The coupling between heel and the loads in the horizontal plane is usually neglected in manoeuvrability studies. However, the heel–sway and heel–yaw coupling can play an important role in potentially unsafe conditions, such as in a following sea. In these conditions, small fast vessels experience dynamic instabilities which threaten their ability to maintain a straight course. In this study, the coupling between the static heel and the sway force and yaw moment was investigated for a high-speed craft. The objective of this work is to understand the effect of heel on the manoeuvring in following waves, and to predict this effect by means of numerical tools for different combinations of wave characteristics and vessel speeds. A dedicated captive model test campaign was conducted to evaluate the manoeuvring loads in sway and yaw when the craft has a heel angle in following regular waves. The tests were performed in the towing tank of Delft University of Technology. The heel-induced loads depend strongly on the longitudinal position of the vessel in the wave, and they significantly differ from the heel-induced loads in calm water at the respective speed. The data carried out in the model tests were used to describe empirically the heel-induced loads for several combinations of ship speeds and wave characteristics. This empirical description was meant to correct a 3D potential flow boundary element method (BEM), with the objective of being able to predict these loads on a wide range of conditions. The corrected 3D BEM was used to simulate the behaviour of the high-speed craft in following regular waves. This analysis showed that the heel-induced loads have the effect of stabilizing the ship to the inception of dynamic instabilities in the following sea.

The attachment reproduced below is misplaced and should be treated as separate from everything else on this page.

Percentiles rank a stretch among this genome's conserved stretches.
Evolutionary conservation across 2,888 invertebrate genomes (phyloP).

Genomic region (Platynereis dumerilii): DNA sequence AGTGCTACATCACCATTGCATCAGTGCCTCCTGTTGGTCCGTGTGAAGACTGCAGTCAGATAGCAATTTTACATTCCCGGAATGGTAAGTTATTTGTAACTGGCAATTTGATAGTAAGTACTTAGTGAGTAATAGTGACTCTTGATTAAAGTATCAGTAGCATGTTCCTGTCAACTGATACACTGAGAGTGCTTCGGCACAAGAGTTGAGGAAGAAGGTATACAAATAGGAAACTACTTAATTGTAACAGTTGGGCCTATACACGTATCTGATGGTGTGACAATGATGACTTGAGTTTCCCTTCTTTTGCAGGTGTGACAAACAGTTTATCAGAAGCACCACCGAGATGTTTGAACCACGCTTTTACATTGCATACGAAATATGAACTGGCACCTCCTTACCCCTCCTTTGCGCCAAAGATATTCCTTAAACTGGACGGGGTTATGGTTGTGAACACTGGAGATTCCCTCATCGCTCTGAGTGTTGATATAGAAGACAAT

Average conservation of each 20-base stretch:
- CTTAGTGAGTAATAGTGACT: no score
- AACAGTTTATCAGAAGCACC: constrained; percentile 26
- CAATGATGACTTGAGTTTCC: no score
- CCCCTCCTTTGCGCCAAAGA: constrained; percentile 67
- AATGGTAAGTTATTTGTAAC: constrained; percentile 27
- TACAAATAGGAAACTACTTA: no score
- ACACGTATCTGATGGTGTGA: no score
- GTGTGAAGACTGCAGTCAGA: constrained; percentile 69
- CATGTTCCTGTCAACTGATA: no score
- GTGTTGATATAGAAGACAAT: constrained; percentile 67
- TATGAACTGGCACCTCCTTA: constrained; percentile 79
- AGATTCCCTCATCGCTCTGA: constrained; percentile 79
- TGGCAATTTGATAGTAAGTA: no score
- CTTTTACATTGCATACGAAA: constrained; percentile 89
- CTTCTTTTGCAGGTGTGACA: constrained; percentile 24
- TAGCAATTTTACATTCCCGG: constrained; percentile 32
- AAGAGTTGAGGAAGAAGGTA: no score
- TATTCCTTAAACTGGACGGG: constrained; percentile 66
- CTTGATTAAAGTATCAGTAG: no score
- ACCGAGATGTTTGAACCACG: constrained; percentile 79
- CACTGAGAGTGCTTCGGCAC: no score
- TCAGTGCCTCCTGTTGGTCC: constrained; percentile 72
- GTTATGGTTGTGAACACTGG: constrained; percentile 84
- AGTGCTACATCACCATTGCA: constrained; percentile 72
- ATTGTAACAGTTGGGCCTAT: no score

- High-speed craft
- Captive model tests
- Boundary element method; broaching-to